Home to nearly one-half of the world's Jews, America also harbours its share of anti-Jewish sentiment. In a country founded on the principle of religious freedom, with no medieval past, no legal nobility and no national church, the questions arise of how anti-Semitism became a presence in America, and how did America's beginnings and history affect the course of this bigotry? Frederic Cople Jaher considers these questions in "A Scapegoat in the New Wilderness", a history of anti-Semitism from its origins in the ancient world to its first widespread outbreak in America during the Civil War. Comprehensive in approach, the book combines psychological, sociological, economic, cultural, anthropological and historical interpretation to reveal the nature of anti-Semitism in the United States. Jaher sets up a comparative framework, in which American anti-Semitism is seen in relation to other forms of ethnic and religious bigotry. He compares America's treatment of Jews to their treatment in other eras and countries, and notes variations by region, social group and historical period.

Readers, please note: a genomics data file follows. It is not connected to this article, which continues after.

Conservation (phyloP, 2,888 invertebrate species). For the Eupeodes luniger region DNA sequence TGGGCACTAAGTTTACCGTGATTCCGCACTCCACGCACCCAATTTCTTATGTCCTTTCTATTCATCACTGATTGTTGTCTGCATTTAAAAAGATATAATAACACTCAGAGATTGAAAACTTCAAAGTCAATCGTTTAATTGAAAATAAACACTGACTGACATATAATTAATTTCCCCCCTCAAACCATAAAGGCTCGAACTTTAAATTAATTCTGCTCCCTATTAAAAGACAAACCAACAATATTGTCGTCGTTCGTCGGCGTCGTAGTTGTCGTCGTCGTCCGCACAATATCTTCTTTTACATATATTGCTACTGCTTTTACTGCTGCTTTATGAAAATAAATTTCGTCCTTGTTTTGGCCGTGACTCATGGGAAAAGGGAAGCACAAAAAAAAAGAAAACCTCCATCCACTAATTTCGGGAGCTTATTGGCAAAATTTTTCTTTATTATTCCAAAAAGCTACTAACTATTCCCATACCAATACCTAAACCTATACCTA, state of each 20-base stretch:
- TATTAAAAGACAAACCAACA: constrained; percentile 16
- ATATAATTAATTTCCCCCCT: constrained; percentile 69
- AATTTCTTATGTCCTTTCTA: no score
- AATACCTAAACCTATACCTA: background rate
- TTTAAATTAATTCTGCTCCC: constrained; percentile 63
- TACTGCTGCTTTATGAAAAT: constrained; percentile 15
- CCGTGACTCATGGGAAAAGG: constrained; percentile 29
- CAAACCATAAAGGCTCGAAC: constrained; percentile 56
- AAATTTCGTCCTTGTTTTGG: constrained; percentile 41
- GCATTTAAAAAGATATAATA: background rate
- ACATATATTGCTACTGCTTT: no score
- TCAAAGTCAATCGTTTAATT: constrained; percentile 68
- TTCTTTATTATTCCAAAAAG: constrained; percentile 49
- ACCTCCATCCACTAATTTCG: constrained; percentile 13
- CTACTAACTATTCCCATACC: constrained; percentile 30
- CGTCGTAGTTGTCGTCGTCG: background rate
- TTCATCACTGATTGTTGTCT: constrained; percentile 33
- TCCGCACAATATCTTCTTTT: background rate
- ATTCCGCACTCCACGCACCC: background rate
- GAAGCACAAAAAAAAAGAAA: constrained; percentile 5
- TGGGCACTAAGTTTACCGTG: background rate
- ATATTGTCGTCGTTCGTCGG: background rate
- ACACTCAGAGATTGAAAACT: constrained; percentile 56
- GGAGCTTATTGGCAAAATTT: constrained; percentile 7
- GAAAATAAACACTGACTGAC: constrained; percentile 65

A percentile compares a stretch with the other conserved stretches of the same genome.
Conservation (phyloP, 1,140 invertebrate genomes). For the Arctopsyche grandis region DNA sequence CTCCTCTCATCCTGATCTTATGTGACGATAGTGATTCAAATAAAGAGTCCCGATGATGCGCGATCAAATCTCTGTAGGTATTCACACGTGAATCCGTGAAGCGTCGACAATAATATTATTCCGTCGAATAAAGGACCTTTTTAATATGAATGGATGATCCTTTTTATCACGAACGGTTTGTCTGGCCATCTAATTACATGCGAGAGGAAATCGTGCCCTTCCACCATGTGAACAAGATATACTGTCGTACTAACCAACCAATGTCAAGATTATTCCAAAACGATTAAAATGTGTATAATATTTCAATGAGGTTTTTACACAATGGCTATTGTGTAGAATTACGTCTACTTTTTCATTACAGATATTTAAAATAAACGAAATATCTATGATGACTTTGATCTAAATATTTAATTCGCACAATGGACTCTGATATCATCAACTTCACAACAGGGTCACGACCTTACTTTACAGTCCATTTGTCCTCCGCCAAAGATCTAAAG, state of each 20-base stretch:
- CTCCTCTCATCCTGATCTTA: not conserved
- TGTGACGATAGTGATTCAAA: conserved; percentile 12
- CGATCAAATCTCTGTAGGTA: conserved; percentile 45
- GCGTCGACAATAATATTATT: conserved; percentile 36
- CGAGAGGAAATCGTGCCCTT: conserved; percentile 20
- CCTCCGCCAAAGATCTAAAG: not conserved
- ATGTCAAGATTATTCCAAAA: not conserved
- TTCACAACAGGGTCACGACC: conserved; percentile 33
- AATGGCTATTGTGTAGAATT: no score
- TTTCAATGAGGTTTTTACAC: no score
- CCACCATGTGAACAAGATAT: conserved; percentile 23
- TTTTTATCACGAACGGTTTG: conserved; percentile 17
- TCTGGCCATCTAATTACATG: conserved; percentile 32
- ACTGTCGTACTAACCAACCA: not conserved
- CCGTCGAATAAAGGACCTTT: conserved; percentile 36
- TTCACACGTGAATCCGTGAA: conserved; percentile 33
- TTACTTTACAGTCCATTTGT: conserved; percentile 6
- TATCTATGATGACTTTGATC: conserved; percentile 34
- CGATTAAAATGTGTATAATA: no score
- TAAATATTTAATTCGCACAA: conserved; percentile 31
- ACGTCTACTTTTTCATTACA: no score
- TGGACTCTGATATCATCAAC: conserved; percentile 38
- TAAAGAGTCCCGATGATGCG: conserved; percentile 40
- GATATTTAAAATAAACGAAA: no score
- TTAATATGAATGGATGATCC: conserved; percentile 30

Jaher shows us that although anti-Semitism has been less pronounced in America than in Europe, it has had a significant place in its culture from the beginning, a circumstance traced to intertwining religious and secular forces reaching back to early Christianity, with its doctrinal animosity toward Jews. He documents the growth of this animosity in its American incarnation through the 1830s to its virulent and epidemic climax during the Civil War. Though Christianity's dispute with Judaism accounts for the persistence of anti-Semitism, Jaher reveals the deeper roots of this pathology of prejudice in the human psyche - in primal concerns about defeat, enfeeblement, and death, or in visceral responses of intergroup and interpersonal envy and rivalry. An in-depth study of all phases of anti-Jewish feeling as it is manifested in politics, economic behaviour, cultural myth and legend, religious and social interaction, and the performing arts, this comprehensive work offers insight into the New World's oldest ethnic and religious hatred.